In the summer of 2002, Asian football was thrust into the global spotlight thanks to a highly successful World Cup in Japan and South Korea. The entire planet sat back and revelled in the glory that was the latter’s phenomenal run to the semi-finals.
While the world was left stunned as Guus Hiddink masterminded one of football’s greatest underdog stories, there was only one player grabbing the headlines before, during and after the tournament. The commotion surrounding this star would leave a generation of supporters donning replica number seven shirts, changing the face of Asia forever. Step forward Hidetoshi Nakata.
The football world might not have warmed to the Asian nations until that unforgettable summer of 2002, but Japanese football had been steadily rising for some time. Having been awarded co-host status back in 1996, the Samurai Blue began their meteoric ascent by shocking Brazil at the 1996 Olympics. Unfortunately, the team was still eliminated at the group stage despite winning two of their three games.
Nevertheless, the prospect of Japanese football becoming a serious player was quickly gaining momentum, which was amplified tenfold when the senior team subsequently qualified for the 1998 World Cup in France – their first-ever appearance at the showpiece tournament. A national love affair with the beautiful game had been born and Nakata was emerging as the chief recipient of a continent’s adulation.
Nakata’s involvement in those early successes cannot be overlooked. Not only was he an integral member of that 1996 Olympic squad in America, he was the centrepiece as Takeshi Okada guided the Samurai Blue through a difficult AFC World Cup qualifying process. Despite his tender age, the 20-year-old midfielder amassed 11 appearances en route to France 98, scoring five goals and assisting all three in the crucial 3-2 playoff victory against Iran.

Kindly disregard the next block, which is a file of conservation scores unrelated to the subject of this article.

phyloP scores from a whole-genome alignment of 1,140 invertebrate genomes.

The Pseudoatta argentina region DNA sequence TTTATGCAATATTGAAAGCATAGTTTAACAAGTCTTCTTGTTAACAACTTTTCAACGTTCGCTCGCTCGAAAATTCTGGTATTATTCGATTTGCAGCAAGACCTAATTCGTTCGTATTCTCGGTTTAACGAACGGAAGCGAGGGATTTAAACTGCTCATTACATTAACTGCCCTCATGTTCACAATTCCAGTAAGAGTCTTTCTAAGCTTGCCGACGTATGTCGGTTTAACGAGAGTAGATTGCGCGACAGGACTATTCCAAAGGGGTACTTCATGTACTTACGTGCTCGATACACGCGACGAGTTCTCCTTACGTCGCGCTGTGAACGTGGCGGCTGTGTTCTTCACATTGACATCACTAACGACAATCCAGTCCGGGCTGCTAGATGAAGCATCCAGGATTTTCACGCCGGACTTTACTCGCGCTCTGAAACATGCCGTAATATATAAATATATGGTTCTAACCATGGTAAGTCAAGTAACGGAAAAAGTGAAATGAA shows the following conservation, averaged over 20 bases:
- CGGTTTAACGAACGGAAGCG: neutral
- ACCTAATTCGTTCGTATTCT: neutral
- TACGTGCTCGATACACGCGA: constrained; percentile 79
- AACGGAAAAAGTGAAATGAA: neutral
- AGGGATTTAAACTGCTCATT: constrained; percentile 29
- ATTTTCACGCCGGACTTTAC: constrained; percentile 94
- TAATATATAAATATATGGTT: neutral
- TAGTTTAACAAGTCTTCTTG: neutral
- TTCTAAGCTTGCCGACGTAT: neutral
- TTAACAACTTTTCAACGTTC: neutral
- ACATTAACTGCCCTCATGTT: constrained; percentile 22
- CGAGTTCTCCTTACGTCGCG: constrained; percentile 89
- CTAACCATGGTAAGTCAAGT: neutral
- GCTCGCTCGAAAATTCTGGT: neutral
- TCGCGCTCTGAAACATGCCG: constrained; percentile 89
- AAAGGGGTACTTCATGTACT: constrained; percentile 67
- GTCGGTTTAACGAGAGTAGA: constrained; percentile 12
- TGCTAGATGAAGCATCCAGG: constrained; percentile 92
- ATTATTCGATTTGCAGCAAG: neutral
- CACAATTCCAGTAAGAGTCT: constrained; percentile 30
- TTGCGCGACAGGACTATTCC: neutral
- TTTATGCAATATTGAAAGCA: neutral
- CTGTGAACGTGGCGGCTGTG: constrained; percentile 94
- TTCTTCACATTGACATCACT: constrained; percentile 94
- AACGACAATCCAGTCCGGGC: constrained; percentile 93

The young Japanese star had already cemented his place as the most promising Asian footballer of a generation; without his contributions in the build-up to his country’s inaugural World Cup appearance, the state of football in Japan may have never reached the level it has today. The national team might have lost all three games in 1998, but the seeds had been planted for the wider nation, a baseball nation, to fall in love with football.
Although the team as a whole failed to impress, Nakata’s individual displays on the big stage were strong enough to garner the attention of various European clubs. Soon after the tournament he made the switch from Bellmar Hiratsuka to Italian side Perugia. His spell in Serie A would redefine Japan’s outlook on football, as well as the world’s attitude towards the merits of the game in Asia.
At the time of his arrival, Nakata was the only Japanese international to ply his trade outside of the J League and the €4m move was naturally met with frenzy from the local media. On the pitch, he would hit the ground running, notching an impressive 10 goals during a successful debut season in Italy. He also lifted a second successive AFC Player of the Year award and was even shortlisted for the FIFA World Player of the Year and Ballon d’Or awards. At the age of 22, the world was quite literally at the feet of Asia’s most famous sporting export.
Nakata was quickly becoming one of the game’s brightest stars. The Perugia maestro had gained a legion of followers worldwide thanks to his creative flair on the pitch and equally infectious personality off it. The Japanese enigma would continue to wow fans at the Stadio Renato Curi for another six months before making the giant leap to title contenders Roma.
A fee of €21.6m would make the midfielder Japan’s most expensive player by a considerable distance. Many would argue that Nakata’s ability warranted that amount of money – even if it didn’t, his commercial value and star appeal ensured a worthwhile deal for Fabio Capello’s side.
The universal fascination with Nakata was already considerable but the move to Italy’s capital would instantly kick his brand into overdrive. In addition to being a talented midfielder, who had now been shortlisted for the Ballon d’Or and World Player of the Year awards twice, the new Roma number eight was a marketing team’s dream.